Image © Sry85
It is not unheard of for lines of people to camp for days outside shoe stores in cold weather to ensure their purchase of the latest endorsed shoe. In recent years, such is the desperation for some shoppers to get hold of a limited edition trainer, that there have been reports of fights breaking out over the last few pairs available. Customers even broke through the glass front door of a sports store in the USA to steal advance vouchers for the low-quantity release of a popular shoe and, on another occasion, police in the city of Seattle used pepper spray to subdue a crowd of over-eager consumers.
There has even been a term coined for trainer collectors – 'sneakerheads' – who view this style of shoe as an important item of fashion wear. Artistically modified trainers – often unique in their design – are much in demand, and have sold for more than $1,000. Although many wearers are quite happy to buy a cheap, unbranded pair of trainers from their local supermarket, there are connoisseurs who search out rare, unworn styles from the 1970s and 1980s – called 'deadstock' – and viewed by some as being 'sartorially superior'.
Some big names in the fashion industry – including Hussein Chalayan, Alexander McQueen, Jeremy Scott and Yohji Yamamoto – have realised the value of the trainer and so have collaborated with brand owners to create limited-edition collections, including such oddities as wedge trainers. The resulting footwear is often pre-ordered to the last pair, which can then fetch a small fortune on resale.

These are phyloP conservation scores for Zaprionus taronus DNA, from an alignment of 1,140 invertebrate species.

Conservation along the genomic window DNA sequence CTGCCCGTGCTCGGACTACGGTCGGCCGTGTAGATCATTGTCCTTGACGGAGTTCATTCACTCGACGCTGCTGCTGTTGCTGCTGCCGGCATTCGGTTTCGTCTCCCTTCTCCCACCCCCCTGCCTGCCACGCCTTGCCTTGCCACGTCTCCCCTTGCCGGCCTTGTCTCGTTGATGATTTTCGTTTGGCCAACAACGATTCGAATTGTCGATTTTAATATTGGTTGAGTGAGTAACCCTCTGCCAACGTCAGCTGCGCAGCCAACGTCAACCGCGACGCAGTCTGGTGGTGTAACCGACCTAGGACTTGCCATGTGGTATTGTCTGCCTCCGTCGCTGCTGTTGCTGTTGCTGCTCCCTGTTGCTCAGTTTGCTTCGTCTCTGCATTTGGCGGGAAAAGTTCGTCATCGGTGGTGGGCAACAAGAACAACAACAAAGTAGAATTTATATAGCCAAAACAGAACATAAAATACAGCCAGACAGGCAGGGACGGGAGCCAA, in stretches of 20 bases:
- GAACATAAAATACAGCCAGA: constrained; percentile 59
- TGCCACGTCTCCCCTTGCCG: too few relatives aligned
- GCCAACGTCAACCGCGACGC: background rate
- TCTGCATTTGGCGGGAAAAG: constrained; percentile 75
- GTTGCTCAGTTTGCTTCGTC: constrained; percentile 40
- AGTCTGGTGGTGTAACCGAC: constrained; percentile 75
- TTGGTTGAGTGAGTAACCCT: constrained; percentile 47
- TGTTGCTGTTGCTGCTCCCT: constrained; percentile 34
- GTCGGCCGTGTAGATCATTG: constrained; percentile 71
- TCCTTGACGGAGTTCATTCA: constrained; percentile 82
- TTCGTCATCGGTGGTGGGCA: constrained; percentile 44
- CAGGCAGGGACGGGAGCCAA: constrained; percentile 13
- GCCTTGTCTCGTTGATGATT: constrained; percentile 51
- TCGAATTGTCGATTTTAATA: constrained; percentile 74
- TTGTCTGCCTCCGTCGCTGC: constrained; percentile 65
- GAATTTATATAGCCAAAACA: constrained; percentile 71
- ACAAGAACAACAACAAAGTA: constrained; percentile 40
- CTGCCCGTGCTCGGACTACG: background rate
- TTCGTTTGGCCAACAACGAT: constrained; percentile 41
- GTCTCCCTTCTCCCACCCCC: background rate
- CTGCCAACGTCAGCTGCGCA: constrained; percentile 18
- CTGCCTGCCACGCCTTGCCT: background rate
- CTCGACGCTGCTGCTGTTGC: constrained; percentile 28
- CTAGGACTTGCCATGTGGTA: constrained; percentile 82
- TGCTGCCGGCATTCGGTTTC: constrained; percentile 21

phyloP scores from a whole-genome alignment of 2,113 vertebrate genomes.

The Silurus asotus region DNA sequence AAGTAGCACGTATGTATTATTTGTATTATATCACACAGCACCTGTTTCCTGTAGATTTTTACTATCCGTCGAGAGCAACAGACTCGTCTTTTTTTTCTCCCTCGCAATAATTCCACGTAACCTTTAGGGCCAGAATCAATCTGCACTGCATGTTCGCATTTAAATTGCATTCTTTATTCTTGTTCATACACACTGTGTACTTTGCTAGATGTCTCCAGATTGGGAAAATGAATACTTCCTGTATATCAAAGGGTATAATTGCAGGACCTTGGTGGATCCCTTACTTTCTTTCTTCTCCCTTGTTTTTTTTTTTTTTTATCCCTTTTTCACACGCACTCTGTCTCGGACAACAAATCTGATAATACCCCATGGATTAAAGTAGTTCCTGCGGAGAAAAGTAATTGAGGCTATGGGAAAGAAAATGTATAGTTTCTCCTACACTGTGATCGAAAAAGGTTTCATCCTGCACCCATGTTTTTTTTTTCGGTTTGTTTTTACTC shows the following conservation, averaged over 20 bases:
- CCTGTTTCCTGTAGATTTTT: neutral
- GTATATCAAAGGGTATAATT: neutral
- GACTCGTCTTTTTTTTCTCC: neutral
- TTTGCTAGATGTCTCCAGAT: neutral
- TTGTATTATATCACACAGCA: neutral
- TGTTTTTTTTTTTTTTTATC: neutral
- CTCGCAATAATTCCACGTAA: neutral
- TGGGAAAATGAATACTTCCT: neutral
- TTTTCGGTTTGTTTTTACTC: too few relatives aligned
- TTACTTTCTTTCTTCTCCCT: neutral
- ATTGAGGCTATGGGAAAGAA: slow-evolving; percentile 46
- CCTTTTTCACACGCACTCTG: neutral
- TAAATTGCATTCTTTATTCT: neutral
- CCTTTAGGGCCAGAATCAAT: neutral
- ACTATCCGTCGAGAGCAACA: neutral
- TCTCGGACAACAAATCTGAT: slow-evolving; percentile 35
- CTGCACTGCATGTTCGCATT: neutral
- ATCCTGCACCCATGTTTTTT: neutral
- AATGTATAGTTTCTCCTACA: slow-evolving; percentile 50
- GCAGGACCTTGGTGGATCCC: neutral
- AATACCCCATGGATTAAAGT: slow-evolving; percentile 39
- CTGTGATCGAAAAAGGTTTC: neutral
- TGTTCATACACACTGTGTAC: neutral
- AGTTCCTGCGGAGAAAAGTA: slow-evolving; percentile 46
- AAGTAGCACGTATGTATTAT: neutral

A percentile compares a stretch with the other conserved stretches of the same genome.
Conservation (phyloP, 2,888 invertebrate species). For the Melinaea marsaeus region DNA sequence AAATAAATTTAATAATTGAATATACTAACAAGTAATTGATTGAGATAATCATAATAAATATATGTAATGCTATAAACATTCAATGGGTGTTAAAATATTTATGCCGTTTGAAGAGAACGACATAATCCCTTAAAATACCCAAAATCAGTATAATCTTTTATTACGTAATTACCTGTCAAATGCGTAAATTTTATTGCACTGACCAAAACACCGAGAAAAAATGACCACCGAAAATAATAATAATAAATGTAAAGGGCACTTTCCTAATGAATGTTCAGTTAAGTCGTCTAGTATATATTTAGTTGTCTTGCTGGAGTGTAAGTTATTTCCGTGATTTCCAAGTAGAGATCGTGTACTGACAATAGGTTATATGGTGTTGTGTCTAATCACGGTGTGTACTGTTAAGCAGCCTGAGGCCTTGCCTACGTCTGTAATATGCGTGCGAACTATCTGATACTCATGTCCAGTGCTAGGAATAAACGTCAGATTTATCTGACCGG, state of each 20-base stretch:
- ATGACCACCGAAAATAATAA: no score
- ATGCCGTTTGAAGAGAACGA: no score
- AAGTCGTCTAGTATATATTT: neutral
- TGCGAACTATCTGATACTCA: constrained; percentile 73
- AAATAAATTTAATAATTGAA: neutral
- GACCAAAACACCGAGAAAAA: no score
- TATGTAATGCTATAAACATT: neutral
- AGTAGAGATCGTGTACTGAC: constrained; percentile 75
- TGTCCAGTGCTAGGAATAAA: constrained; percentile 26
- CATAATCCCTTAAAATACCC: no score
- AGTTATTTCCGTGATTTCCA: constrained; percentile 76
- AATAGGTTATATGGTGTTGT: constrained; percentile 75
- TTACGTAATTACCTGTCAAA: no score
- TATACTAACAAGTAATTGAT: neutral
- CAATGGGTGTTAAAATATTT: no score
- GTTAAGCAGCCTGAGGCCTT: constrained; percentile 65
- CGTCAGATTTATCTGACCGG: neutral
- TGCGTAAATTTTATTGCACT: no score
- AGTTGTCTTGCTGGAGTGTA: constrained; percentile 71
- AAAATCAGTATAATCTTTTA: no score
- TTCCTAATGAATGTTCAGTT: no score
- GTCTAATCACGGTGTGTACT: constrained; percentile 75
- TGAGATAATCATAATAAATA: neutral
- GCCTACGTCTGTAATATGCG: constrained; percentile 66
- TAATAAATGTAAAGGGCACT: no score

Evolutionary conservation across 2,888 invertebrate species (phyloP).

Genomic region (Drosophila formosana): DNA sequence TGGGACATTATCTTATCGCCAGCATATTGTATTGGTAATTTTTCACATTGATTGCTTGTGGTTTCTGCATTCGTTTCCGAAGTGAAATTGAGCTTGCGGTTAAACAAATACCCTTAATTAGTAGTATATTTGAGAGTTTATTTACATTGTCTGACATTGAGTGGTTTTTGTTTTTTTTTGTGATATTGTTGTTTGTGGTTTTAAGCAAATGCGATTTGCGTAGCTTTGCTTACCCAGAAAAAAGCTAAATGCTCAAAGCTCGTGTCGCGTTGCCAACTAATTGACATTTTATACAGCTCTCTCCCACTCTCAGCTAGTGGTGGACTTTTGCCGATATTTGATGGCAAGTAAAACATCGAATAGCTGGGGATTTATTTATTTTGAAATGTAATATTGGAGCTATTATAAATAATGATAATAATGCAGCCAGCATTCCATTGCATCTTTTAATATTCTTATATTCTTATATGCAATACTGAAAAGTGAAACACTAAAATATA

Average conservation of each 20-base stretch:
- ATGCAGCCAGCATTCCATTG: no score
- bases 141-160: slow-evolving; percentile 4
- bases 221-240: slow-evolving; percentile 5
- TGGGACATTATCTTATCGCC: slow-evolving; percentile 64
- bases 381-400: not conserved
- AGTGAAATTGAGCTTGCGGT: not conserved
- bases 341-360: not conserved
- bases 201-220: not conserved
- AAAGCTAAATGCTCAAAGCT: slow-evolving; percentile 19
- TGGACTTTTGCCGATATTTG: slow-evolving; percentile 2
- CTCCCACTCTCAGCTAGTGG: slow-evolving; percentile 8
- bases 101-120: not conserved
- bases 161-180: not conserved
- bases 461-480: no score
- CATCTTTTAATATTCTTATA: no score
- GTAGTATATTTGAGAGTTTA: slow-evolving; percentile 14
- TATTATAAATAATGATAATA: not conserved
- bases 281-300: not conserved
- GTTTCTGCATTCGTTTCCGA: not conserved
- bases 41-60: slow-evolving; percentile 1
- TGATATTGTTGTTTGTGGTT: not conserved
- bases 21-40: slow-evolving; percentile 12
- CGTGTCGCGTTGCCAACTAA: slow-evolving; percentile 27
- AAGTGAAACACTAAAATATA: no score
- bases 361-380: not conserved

Among certain members of the trainer-wearing population, trainers have become a 21st-century status symbol, ranked according to their brand, style and rarity. The intrigue of the trainer culture is that it is both an equaliser and a mark of exclusivity – both egalitarian and elitist. With everyone from rap artists and suited hedge fund managers to school children regularly wearing trainers, the trend has become all-pervasive. Even US President Barack Obama is said to have a bespoke pair of red, white and black basketball shoes which feature the presidential seal on the tongues.
Undoubtedly, the trainer – or sneaker, or whatever it is called around the world – is one of the most popular and best-loved types of shoe ever seen, being worn by both sexes and by people in all walks of life. With demand continuing to grow, and manufacturers willing to expend effort and resources to make their products better and brighter, the future of the trainer is a bright one.
This article was originally published on page 8 of the February 2016 issue of SATRA Bulletin.